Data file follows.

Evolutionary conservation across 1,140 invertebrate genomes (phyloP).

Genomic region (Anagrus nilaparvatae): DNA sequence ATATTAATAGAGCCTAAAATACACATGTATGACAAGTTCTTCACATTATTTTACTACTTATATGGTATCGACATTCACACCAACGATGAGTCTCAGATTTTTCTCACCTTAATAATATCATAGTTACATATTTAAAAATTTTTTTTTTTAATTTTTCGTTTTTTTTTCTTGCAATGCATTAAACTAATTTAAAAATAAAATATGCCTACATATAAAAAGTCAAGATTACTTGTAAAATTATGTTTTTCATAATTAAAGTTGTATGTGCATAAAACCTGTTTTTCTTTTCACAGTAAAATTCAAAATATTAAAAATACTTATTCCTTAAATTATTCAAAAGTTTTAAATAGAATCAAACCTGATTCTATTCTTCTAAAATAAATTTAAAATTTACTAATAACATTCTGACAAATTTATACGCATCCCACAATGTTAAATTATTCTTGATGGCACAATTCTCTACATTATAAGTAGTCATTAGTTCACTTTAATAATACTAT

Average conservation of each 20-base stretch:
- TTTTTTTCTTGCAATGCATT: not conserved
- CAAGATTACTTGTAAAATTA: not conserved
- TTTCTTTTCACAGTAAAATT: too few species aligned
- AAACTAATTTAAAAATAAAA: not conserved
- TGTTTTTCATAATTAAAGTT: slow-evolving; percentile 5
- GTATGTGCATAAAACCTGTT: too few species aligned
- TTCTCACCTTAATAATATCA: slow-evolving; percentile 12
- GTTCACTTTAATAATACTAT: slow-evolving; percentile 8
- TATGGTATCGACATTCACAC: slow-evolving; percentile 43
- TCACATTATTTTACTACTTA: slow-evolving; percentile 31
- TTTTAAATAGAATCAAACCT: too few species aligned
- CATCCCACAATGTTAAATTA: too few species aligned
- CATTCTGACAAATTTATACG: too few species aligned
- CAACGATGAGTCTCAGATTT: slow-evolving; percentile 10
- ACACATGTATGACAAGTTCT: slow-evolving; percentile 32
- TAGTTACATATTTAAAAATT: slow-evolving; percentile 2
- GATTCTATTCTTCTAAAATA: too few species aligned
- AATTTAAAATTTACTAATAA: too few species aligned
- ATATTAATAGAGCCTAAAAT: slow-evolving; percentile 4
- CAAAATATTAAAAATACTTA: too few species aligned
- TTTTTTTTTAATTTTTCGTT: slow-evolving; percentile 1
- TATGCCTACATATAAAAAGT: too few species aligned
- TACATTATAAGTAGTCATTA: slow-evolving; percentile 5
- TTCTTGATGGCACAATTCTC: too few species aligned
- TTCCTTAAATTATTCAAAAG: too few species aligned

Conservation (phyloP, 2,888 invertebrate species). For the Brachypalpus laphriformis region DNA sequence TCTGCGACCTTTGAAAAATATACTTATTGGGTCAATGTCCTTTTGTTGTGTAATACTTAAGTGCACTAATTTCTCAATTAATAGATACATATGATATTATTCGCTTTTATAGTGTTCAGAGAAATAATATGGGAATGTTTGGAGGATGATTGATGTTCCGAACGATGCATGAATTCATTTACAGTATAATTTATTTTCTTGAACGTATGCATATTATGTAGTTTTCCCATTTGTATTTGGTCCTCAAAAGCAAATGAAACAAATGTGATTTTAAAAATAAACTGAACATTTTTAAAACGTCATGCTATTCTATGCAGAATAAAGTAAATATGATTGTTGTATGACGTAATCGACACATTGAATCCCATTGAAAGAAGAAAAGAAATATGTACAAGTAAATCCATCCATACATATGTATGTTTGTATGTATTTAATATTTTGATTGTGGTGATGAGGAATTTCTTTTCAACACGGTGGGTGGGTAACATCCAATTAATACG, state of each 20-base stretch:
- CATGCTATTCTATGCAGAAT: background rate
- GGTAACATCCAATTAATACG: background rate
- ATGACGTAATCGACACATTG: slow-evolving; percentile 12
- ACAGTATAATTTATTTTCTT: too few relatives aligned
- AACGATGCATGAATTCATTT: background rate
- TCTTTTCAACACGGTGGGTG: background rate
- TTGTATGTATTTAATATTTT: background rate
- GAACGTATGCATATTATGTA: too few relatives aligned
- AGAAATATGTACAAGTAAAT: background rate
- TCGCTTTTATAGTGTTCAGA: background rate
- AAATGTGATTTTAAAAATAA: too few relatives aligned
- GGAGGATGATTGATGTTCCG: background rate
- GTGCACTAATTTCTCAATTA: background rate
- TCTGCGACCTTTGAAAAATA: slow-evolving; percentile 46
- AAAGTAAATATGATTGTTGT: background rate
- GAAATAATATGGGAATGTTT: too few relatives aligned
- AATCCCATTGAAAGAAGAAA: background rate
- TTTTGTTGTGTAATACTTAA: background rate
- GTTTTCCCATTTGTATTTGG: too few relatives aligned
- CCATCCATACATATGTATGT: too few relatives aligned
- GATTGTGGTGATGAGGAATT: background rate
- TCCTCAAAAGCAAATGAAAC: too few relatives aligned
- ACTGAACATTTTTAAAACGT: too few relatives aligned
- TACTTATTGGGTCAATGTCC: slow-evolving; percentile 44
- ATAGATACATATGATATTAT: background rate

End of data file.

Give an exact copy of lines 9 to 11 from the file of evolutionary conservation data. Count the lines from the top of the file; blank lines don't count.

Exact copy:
- GTATGTGCATAAAACCTGTT: too few species aligned
- TTCTCACCTTAATAATATCA: slow-evolving; percentile 12
- GTTCACTTTAATAATACTAT: slow-evolving; percentile 8